Once again, it was like waking up, and I finally made the connection between my constant shopping and home alteration and our lack of money, free time, and satisfaction. I had been stupid, but never wanted to get caught in the same mistake again. I didn't want to be a discontented, insecure person. I didn't want to envy what other people had, and I didn't want to make my house the center of my life. We had spent our money as if having some sort of showplace was a priority, and I finally saw how little value that held for me. There was so much more that was worth our time, money, energy, and talents.
This wasn't a lighthearted time, but we realized that it was possible for us to change. That did add a ray of hope. There were many steps along the journey.
Can you relate to this at all? Have you ever justified a shopping habit by regularly donating used items to charity? Is there an area in your life that is claiming most of your time, money, and effort even as you're starting to sense it is not going to be fulfilling in the long run?
Maybe you have been preoccupied with the wrong things, perhaps in an effort to fit in, or feel worthy, or simply because you're bored. Maybe you're not sure what you will do if you're no longer filling your life with shopping, social media, an unfulfilling job, or constant busyness. Maybe you're only just now starting to question whether this is really going to be worth your life energy.
Have you started asking yourself, "Is this all there is?" Have you been caught in a cycle of consume, donate (or sell), consume some more, purge again, consume, consume, purge a little more... on and on and on? It's not too late to break that cycle. Your age and situation don't matter. No time is a bad time to stop living on autopilot and start making real choices for what really matters to you.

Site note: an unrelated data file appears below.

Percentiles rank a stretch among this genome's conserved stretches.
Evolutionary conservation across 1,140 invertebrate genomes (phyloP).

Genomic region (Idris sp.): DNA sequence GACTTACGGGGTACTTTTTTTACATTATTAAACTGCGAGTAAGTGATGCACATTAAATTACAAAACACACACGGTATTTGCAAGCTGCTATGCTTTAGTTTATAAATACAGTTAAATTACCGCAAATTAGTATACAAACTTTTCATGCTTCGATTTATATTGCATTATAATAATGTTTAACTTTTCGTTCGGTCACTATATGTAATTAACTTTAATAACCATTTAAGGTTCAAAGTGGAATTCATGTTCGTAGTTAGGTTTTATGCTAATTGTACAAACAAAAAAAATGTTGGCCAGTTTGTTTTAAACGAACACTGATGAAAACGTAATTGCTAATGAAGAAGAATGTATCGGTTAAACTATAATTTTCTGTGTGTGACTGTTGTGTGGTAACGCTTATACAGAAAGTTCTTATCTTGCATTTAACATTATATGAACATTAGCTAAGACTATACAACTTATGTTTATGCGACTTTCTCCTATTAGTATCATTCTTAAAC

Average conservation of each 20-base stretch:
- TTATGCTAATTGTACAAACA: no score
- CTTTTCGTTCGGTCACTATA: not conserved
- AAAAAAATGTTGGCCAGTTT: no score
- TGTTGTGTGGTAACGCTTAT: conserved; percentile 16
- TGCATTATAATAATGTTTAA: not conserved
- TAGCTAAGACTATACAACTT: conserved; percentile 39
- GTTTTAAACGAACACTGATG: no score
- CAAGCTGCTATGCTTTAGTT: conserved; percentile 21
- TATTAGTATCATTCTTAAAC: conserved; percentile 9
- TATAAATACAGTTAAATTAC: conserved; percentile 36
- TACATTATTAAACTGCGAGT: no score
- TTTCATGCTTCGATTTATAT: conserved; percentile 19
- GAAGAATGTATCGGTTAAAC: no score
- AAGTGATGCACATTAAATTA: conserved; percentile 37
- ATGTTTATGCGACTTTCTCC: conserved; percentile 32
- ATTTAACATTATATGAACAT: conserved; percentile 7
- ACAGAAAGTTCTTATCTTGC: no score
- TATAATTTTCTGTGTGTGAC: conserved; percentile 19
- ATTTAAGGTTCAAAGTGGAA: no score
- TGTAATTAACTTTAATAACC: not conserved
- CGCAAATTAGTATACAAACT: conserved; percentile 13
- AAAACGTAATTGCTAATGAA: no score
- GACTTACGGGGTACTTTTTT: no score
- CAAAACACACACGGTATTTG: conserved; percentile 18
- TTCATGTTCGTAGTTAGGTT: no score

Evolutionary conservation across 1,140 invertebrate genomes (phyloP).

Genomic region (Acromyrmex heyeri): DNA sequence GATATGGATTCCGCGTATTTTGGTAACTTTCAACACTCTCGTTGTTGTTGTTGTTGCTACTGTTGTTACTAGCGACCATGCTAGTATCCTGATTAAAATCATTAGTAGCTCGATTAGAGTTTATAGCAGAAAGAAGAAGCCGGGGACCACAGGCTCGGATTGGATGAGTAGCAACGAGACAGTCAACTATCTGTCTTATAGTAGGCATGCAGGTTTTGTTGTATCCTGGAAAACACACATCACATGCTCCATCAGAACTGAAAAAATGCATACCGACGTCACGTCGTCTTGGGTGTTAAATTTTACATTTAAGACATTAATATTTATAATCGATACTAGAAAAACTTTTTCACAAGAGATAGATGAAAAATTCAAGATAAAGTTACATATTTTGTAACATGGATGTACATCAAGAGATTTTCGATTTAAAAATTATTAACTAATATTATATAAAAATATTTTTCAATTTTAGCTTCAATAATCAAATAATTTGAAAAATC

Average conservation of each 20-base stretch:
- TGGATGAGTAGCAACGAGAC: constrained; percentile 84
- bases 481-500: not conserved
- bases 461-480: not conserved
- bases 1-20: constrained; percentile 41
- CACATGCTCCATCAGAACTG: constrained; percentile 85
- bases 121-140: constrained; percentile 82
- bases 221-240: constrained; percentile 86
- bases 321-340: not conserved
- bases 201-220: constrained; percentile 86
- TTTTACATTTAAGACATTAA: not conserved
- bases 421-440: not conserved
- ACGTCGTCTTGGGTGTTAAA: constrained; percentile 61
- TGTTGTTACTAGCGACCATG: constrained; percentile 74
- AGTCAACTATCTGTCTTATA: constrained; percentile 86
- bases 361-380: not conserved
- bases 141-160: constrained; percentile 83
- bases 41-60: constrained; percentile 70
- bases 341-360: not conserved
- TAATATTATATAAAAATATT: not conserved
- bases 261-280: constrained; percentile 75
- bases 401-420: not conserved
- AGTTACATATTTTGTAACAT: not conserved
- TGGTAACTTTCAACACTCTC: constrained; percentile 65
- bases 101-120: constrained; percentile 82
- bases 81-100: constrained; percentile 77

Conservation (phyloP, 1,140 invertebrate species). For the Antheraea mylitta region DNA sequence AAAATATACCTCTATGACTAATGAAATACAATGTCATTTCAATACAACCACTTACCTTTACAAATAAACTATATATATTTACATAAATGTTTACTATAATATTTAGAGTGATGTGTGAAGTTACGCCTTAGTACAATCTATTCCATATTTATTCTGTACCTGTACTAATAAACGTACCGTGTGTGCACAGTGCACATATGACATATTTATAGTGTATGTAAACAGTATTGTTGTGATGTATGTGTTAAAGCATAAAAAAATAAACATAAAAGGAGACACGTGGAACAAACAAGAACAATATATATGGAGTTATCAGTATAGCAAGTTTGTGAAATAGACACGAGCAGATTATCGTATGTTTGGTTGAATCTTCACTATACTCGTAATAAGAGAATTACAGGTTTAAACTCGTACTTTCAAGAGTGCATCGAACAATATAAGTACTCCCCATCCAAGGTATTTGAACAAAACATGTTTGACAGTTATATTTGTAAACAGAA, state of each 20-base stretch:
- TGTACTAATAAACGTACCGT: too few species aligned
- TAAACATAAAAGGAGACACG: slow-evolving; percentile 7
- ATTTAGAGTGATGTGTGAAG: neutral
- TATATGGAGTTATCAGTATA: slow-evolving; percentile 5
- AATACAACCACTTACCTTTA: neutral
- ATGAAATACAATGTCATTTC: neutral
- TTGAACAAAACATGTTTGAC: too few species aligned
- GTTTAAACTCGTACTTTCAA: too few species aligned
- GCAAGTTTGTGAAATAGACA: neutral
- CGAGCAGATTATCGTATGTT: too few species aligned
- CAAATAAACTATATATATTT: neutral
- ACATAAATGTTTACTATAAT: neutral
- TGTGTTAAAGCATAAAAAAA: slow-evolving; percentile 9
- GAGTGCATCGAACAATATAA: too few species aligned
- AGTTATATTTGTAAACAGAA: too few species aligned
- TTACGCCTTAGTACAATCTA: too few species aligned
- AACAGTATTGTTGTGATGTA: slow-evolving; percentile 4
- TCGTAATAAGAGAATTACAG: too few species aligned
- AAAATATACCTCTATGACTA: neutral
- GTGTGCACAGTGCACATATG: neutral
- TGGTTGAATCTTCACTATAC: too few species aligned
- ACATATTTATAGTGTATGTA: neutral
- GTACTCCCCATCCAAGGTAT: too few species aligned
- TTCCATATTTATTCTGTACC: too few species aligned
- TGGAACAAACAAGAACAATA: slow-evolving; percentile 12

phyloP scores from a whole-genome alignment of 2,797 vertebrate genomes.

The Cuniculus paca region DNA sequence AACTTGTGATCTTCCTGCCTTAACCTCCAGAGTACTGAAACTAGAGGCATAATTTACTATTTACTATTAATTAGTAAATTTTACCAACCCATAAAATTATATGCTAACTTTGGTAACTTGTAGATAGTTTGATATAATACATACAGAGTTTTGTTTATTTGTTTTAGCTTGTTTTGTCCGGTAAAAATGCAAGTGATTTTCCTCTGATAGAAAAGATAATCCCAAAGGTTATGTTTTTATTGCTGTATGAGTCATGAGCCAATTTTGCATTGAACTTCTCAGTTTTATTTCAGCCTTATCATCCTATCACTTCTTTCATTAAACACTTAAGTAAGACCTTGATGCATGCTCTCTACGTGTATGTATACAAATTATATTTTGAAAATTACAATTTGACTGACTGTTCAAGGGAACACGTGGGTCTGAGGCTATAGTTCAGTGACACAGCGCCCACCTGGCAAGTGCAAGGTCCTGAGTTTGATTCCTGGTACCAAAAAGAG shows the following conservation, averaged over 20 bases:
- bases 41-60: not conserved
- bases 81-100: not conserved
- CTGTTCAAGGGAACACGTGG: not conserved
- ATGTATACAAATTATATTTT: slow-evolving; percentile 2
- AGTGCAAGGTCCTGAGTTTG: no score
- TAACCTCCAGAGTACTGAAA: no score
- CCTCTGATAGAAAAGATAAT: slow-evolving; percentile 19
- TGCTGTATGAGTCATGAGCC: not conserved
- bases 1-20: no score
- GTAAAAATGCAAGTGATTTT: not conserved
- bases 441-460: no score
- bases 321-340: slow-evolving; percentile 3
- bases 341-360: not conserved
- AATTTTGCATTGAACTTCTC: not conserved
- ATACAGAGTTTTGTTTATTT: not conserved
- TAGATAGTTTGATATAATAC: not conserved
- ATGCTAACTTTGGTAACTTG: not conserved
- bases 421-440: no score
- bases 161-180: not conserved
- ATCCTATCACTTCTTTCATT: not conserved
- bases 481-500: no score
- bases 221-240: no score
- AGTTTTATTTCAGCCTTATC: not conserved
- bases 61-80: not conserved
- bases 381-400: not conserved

Photo by Nikola Duza on Unsplash
PlS. If you enjoyed this post, watch for my new book Simple Money: Achieve Financial Peace and Abundance with Minimalism, coming soon!
It's not just the current and seemingly insurmountable political divide in America – human beings are really prone to extremes. In education, for example, the pendulum swings all the way from rote or programmed learning on one side (boring, but easily facilitated by computers) to discovery-style, discussion-based, hands-on learning on the other (which leads to deeper thinking, but may leave students light on concrete facts). In another circumstance, we have hoarders on one side and location-independent, live-out-of-one-backpack proponents on the other.
The challenge is always to find a compromise which takes the best of both approaches (as in education), or a happy medium that meets the needs of the majority of people (as with minimalism, which seeks to meet essential needs and a few strongly-desired wants without excess).